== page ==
Freedom of Information Act

New Kent County Open Government Project web page released; compare tax rates, schools, and transparency

Today the Kent County Taxpayers Alliance announced the release of its completely revitalized Kent County Open Government Project (KCOGP) web site. This site allows residents of Kent County to compare local tax rates, school district performance, and local government transparency. It also allows anyone to create and print out a Freedom of Information Act request to any unit of local government in the county.

“We’re very excited to release our Kent County Open Government Project web site,” said Jeff Steinport, spokesperson for the Kent County Taxpayers Alliance. “The new features are beyond anything we’ve seen for any taxpayer organization in Michigan. We’re proud of the hard work that went into the site and we know that it will be very useful for all Kent County residents.”

The new site, available at www.OpenGovernmentProject.org, allows anyone to view the tax rates for each township, village, and city in the county, as well which school districts overlap each local unit of government. This, combined with the ability to compare school district performance, allows residents to find the best schools at the lowest cost.

For instance, the KCOGP web site allows users to find the school district with the highest graduation rate in the county – Caledonia Community Schools. When the user views the details of that school district, the municipalities that overlap it can be compared according to tax rate. The lowest local tax rate in the Caledonia Community Schools District is Lowell Township, with the 77th lowest taxes in the county (out of 93 local taxing units).

The Kent County Open Government Project also rated each local unit of government in 24 areas of transparency, ranking them on how open they are and how much information they make available to taxpayers online. Each unit of government was ranked with a letter grade. The highest-ranking government in the county was the City of Wyoming, with a raw score of 22 and a letter grade of A. The lowest ranking local government was a tie between the Village of Sand Lake and the Village of Casnovia, both with a very poor score of 3 and a letter grade of F.

Some interesting statistics available on the Kent County Open Government Project web site include:

  • The highest taxes in the county are in the part of the City of Grand Rapids that overlaps Forest Hills Public Schools, with an average tax bill of $3,403 each year;
  • The lowest taxes in the county are in the part of Solon Township that overlaps Tri County Area Schools, with an average tax bill of $1,466 each year;
  • The school district with the highest graduation rate is Caledonia Community Schools, with a 95.11% graduation rate;
  • The school district with the lowest graduation rate is Grand Rapids Public Schools, with a graduation rate of 44.56%;
  • Wayland Union Schools spends the most per pupil in the county, spending $17,268 each;
  • Tri County Area Schools spends the least per pupil in the county, spending $9,387 each.

Kent County Land Bank Changes are a Step in the Right Direction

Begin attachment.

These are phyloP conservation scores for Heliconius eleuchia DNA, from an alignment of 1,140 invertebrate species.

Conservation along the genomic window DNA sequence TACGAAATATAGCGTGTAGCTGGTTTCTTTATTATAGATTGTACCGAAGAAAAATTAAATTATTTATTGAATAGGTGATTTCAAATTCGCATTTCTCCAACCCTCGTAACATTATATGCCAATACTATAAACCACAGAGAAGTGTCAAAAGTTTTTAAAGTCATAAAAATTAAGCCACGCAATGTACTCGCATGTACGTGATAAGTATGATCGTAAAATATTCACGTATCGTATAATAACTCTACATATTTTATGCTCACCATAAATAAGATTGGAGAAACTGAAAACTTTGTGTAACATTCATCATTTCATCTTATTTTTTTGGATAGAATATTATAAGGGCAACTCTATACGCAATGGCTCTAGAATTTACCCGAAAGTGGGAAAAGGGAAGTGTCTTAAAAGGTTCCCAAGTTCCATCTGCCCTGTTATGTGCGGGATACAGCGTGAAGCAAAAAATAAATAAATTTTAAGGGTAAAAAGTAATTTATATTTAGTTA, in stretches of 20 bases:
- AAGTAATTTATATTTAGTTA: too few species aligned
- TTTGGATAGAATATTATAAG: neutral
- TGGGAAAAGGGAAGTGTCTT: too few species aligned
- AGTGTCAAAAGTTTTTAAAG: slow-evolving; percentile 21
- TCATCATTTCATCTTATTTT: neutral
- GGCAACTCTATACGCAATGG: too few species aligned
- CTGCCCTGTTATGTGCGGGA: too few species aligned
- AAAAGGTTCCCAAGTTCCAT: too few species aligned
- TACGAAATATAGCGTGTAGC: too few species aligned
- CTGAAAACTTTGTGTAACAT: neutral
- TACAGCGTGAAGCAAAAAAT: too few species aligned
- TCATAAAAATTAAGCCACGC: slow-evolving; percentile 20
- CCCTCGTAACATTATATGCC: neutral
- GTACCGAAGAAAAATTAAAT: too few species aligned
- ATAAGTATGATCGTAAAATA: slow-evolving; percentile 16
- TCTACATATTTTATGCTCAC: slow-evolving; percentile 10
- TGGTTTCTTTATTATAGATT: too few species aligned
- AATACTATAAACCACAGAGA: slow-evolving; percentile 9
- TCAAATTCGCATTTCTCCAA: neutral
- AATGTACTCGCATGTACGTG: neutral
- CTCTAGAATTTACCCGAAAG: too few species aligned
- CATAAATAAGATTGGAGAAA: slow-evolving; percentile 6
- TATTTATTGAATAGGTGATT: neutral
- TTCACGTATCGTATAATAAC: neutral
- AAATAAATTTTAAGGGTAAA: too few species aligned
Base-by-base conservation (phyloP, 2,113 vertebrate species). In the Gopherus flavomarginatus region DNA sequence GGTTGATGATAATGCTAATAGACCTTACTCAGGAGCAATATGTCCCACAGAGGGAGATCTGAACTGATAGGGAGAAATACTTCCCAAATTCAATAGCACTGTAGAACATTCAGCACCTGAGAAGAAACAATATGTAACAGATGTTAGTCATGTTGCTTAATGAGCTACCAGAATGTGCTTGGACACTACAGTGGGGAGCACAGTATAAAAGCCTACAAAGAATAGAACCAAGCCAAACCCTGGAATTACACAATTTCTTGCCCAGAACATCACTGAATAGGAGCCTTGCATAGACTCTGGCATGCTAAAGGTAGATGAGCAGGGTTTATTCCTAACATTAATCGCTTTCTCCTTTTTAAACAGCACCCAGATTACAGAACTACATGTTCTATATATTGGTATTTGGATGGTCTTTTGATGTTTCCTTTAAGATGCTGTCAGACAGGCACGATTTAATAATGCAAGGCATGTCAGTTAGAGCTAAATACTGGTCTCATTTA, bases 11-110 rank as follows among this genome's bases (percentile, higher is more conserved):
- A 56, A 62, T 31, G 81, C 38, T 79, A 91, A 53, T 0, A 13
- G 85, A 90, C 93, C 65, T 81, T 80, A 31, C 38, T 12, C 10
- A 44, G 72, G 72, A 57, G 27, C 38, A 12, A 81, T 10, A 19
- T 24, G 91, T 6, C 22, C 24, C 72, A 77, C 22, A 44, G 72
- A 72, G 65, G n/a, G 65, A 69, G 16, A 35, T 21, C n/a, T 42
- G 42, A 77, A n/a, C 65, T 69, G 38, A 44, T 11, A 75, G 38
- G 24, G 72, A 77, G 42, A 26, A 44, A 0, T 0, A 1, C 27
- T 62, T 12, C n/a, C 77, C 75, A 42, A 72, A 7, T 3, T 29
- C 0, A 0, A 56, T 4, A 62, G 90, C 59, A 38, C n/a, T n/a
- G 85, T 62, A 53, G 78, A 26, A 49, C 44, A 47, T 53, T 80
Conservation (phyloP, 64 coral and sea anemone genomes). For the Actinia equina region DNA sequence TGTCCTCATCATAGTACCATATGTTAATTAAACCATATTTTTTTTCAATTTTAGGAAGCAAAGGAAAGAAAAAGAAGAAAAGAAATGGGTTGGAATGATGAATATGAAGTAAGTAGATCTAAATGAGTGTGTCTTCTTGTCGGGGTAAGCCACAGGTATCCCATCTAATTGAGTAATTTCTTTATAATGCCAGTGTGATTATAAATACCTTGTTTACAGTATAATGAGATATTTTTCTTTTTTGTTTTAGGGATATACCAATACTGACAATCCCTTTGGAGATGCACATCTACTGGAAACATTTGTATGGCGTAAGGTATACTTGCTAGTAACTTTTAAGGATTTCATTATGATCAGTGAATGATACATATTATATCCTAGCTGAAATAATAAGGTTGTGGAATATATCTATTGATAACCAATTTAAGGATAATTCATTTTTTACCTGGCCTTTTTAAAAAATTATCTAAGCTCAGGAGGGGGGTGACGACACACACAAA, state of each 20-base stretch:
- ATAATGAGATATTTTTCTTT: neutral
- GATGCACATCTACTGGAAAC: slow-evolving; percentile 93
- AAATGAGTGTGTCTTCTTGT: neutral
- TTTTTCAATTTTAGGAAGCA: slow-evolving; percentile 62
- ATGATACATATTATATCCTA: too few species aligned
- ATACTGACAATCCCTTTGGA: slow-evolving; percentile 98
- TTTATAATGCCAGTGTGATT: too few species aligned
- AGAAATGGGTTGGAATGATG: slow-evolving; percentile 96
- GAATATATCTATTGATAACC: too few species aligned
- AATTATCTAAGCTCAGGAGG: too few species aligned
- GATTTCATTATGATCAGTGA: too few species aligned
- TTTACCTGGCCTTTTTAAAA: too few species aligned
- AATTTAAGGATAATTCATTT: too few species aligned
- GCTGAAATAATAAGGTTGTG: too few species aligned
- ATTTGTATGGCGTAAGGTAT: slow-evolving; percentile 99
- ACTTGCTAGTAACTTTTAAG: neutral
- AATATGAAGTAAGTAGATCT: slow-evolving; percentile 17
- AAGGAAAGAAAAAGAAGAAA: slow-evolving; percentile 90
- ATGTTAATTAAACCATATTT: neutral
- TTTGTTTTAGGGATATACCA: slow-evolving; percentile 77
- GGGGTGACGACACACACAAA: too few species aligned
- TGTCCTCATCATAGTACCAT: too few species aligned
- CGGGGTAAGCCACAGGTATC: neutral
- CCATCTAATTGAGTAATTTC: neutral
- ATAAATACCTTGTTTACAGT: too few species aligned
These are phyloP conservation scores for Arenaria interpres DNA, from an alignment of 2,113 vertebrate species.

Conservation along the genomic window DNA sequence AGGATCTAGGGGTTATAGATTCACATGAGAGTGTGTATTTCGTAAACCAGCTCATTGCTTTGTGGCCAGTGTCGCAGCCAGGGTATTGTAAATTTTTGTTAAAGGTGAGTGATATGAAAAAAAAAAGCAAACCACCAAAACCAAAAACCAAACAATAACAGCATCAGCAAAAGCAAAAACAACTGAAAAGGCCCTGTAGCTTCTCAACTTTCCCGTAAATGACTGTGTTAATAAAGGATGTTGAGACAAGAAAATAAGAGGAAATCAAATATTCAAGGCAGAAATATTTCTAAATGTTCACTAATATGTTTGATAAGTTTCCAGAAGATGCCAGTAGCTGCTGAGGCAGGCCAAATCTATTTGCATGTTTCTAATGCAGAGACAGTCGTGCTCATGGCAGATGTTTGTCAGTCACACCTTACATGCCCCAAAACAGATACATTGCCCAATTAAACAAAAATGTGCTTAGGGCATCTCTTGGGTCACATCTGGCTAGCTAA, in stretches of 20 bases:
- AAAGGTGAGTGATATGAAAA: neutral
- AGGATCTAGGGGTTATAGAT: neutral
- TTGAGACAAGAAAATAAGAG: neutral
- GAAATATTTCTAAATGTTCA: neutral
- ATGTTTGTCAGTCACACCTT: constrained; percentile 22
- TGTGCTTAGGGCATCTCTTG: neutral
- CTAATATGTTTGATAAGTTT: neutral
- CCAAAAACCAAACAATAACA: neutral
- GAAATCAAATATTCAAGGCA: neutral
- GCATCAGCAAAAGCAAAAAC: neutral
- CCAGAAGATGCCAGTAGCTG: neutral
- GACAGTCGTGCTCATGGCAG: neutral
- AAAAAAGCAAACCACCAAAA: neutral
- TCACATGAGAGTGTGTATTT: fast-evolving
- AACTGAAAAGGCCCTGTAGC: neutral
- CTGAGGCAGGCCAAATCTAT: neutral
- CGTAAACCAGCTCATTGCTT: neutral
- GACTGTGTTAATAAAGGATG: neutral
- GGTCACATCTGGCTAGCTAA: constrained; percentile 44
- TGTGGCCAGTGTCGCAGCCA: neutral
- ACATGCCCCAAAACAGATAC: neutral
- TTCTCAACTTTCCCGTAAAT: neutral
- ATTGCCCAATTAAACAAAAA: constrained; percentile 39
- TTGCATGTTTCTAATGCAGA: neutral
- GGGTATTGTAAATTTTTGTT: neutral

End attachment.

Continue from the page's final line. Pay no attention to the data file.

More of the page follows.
In response to criticism from the Kent County Taxpayers Alliance (KCTA) and a lawsuit by a group of local real estate professionals, the Kent County Commission last week approved some changes to how the Kent County Land Bank operates.

Previously, the Kent County Land Bank identified properties that it wanted to purchase from the County as part of the property tax foreclosure process. The problem that the KCTA first publicized is that the Land Bank received preferential treatment and was able to purchase properties before the public auction at prices far below market value. In addition, the Land Bank picked properties solely for the purpose of real estate speculation to fund its operations and not to address blight, as it was designed to do. The statute that created land banks clearly states that the Land Bank will not receive properties until after the public auction process, if any unsold properties are left. This is meant to address the problem of blighted properties which do not sell because they are too expensive to rehabilitate or pose environmental problems.

A lawsuit was filed by local real estate professionals in Kent County to enforce the law as it is written. The suit was dismissed at the Kent County Circuit Court level because the Court ruled that the plaintiffs did not have standing. The issue of whether the law is being violated was not addressed and is yet to be resolved. We supported the lawsuit because we believe that affected parties should be able to sue when the government is breaking the law. The Court begged to differ and decided that essentially no one has standing to sue when the County government is breaking the law. The case is under appeal. The County’s Land Bank Study Committee claims that the legal issue has been resolved, but it has not. The real legal question was never addressed by the Court. There is still a significant, unresolved legal question as to whether allowing the Land Bank to receive properties before the auction process is completed is legal. (Review the statute yourself here. The relevant section is paragraph (6)).